• Avalon neighbor April 13, 2022 (12:07 am)

    Don’t understand the huge push to remove the Avalon station. Over 850 units are currently being built/will be built within the next 5 years on the street and the majority of them don’t have parking. I also don’t believe these buildings were accounted for when presenting ridership numbers. As well as the triangle hopefully becoming a shopping hub once the apartments are completed there. Removing it would save money now but be a mistake in the long run. We have to think about the future growth of this city in these discussions and not just the just the present. 

    • Keep the station April 13, 2022 (6:50 am)

      Agreed! I live in the neighborhood, will be directly impacted by the new construction, and would be one of those people who would use the future Avalon station. Please keep the Avalon station, because it would be needed in the future. There is a lot of new development (both apartments and retail) being built and planned at the moment that needs to be called out more in these meetings. Plus, Avalon is one of the major transit hubs. I truly hope this doesn’t get cut.

    • Neighbor April 13, 2022 (4:31 pm)

      I don’t understand the idea for suggesting it in the first place.  It’s already well served by bus to the Alaska Junction transit hub.  Where else in the network are there two stops so close together.  It’s a nonsensical expense.

  • Niko April 13, 2022 (3:21 am)

    It just keeps getting worse. Defund Sound Transit and support SkyLink

  • David April 13, 2022 (5:42 am)

    Why not simply end the system at Avalon? Avalon is already a major bus transfer location. I personally think this location is the best option as there are frequent buses from the other locations that take riders to Avalon.

    • Pigeon pointer April 13, 2022 (4:25 pm)

      I kinda like this. Route frequent buses or shuttles to one station at Avalon. They could cone from delridge, alki/admiral, and the Junction.

    • Neighbor April 13, 2022 (4:33 pm)

      The plan is to continue the lines all the way down to White Center in the future.  Avalon has bus access to both Delridge and the Alaska Junction.  With an eye to the future a Junction stop makes more sense.  So go a little further now and be in better shape in the future.

  • Morgan April 13, 2022 (6:46 am)

    What would really save billions is give up and build a gondola. With a bridge reopening, hybrid work schedules and automatic cars on a fifteen year horizon, we could buy every seattle resident college and a mortgage downpayment for these same billions…sunk cost fallacies abound here.

    • shotinthefoot April 13, 2022 (8:16 am)

      the only fallacy here is that a gondola would work here as mass transit.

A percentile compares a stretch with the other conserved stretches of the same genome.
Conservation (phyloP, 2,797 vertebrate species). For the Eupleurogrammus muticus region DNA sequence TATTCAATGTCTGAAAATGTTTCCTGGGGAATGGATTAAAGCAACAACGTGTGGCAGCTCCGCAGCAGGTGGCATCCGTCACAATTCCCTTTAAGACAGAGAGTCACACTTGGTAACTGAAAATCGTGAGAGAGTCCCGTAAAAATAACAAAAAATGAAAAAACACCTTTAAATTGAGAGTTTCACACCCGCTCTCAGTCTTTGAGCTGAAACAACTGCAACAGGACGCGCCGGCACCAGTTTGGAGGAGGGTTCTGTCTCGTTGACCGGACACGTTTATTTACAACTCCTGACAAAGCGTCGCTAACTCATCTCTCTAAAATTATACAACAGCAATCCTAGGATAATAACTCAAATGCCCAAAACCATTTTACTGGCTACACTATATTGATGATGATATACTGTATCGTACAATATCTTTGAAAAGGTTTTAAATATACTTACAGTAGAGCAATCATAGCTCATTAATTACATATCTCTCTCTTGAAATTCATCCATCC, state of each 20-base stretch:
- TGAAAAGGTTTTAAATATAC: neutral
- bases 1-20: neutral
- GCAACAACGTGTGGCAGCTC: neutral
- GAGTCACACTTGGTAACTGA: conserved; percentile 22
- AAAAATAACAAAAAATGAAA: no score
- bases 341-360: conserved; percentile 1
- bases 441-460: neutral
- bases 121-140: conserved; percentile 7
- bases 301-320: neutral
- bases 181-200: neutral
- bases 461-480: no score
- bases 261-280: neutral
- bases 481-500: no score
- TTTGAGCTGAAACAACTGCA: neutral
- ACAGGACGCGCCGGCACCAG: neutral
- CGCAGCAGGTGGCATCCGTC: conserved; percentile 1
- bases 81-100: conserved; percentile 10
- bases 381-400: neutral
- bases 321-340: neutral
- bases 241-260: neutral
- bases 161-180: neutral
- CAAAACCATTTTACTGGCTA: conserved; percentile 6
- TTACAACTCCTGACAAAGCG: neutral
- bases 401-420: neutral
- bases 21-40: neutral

• Pessoa April 13, 2022 (9:56 am)

        Mass transit?  Really?  This light rail extension project when it is finally hatched will be just another expensive, ill-conceived boondogle, servicing relatively few and making really no difference in access to mass transit.   But, people are enamored with the romantic idea of shiny trains whisking them from point A to point B. 

        • shotinthefoot April 13, 2022 (12:06 pm)

          You know why we’re enamored with that idea, Pessoa? Because we’ve been to Portland. We’ve seen it firsthand. Light rail works. Gondola is a pipe dream, fostered by whatever y’all are smoking in said pipe. 

        • Neighbor April 13, 2022 (4:37 pm)

          Have you taken the light rail?  I just took the 50 to Sodo and took the train to the U District.  Was a breeze to pass by ID, Downtown, Cap Hill and UW.  It was comfortable, fast and predictable.  It works great for Seattle today.  It will work great for West Seattle in the future.

    • Jay April 13, 2022 (10:09 am)

      Self-driving cars don’t solve traffic, they make it worse.  Removing the inconvenience of being stuck in traffic doing nothing will make people more likely to drive, because they can just relax, take a nap, or catch up on work while their autonomous car grinds through seven miles of traffic in an hour and a half. Plus car storage at the destination. The autonomous cars will drive back home, circle blocks endlessly, or need massively expanded parking capacity.

    • Neighbor April 13, 2022 (4:35 pm)

      You and your kind have already wasted enough money forcing an investigation into this absurd idea.  Skylink doesn’t work for West Seattle.  This has been explained repeatedly.

  • Mellow Kitty April 13, 2022 (6:53 am)

    “Shifting the Fauntleroy station would save $200 million, mostly via avoiding tearing down the new mixed-use development at 4722 Fauntleroy Way SW”Which genius okayed the building permit for a new multi-use building right in the path of a proposed light rail station, or was it the other way around? Was the station okayed after the building went up? Either way, someone really needs to investigate this stupidity. It’s no wonder the public transportation costs are out of control.

    • WS Resident - 67 years April 18, 2022 (3:40 pm)

      My thought exactly after reading that sentence Mellow Kitty!  OMG ~ you can’t make this stuff up!

  • Joe Z April 13, 2022 (7:07 am)

    The reason we asked to eliminate the Avalon station is to get a longer tunnel, which benefits the line as a whole. Lower Delridge station height, lower guideway along Genesee, and a better location for the Junction station on 41st. Eliminating the Avalon station without a longer tunnel is NOT of interest to us. Ideally there would be underground stations at both Avalon and the Junction but we have repeatedly been told that is not affordable.